Generally my interests include landscape ecology, species interactions, and conservation biology. I have worked in a variety of ecosystems from mountains and prairies in Montana, to the forests of the Midwest and Northeast, and enjoy exploring ecological differences between regions. Since coming to UW I have developed a keen interest in how broad scale landscape processes down small scale microclimates influence species distributions, and how this information can be used to conserve biodiversity during unprecedented rates of change.
Climate change is expected to drastically alter species in the coming decades and studying species at range boundaries can offer important insight into how species are responding to this change. But how can we isolate the effects of climate over other landscape changes? Simply quantifying the magnitude of range shifts can be impossible if we do not know exactly where species range boundaries occurred in the first place. Understanding the proximate mechanisms by which a climate change is driving range shifts can be complex and difficult to parse out. I believe exploring these questions is critical for an accurate assessment of ecosystem responses to climate change.
Snowshoe Hares and Climate Change:
My research at UW is working closely with the Department of Natural Resources in Wisconsin. We are using detailed historical information to determine how snowshoe hares at their southern distributional limit in Wisconsin are responding to climate and other landscape scale changes. This species is an important component of northern forest ecosystems and may be particularly sensitive to a warming climate. Having detailed information on a species southern range boundary is surprisingly rare and we are fortunate data from two time periods, including a study by conservation legend Aldo Leopold.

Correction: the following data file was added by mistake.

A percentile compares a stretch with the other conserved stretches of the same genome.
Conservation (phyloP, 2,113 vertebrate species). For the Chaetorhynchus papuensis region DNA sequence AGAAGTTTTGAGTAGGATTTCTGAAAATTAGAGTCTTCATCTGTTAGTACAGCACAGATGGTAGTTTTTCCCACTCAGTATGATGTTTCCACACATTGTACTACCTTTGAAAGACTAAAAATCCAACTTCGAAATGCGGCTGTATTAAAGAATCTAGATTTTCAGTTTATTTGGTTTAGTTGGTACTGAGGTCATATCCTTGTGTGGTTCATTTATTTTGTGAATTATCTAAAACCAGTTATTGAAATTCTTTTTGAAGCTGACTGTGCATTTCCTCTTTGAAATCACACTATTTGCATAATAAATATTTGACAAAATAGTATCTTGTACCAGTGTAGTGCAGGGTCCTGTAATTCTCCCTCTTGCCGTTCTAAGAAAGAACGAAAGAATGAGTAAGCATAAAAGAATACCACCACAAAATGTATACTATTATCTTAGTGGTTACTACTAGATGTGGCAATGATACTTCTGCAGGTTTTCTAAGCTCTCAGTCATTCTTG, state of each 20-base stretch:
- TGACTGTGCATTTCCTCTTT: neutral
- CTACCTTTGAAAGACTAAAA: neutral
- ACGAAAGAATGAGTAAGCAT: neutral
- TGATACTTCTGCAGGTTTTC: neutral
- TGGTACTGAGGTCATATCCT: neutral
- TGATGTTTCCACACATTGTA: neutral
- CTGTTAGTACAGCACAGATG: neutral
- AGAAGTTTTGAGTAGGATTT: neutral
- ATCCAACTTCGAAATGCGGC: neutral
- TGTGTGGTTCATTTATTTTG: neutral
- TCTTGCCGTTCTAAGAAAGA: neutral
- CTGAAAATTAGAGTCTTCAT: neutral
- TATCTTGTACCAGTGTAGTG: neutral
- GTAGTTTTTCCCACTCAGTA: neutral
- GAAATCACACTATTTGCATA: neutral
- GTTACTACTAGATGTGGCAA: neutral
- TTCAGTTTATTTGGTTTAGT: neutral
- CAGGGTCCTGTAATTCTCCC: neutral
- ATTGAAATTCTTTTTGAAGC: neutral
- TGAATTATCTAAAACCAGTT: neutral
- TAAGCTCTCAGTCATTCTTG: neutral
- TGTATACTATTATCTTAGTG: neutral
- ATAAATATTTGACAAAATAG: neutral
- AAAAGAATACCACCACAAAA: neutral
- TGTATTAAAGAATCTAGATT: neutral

In addition, we are interested in identifying both landscape and habitat level characteristics that are most important to snowshoe hare persistence. We may also be expanding the research to include landscape genetics into our research. This information, along with the occupancy model we are developing to account for detection probability of hares using snowshoe tracking, will be critical to long term management and monitoring of the species within the region.
Photo by NPS
B.S. Wildlife Biology, The University of Montana, 2011.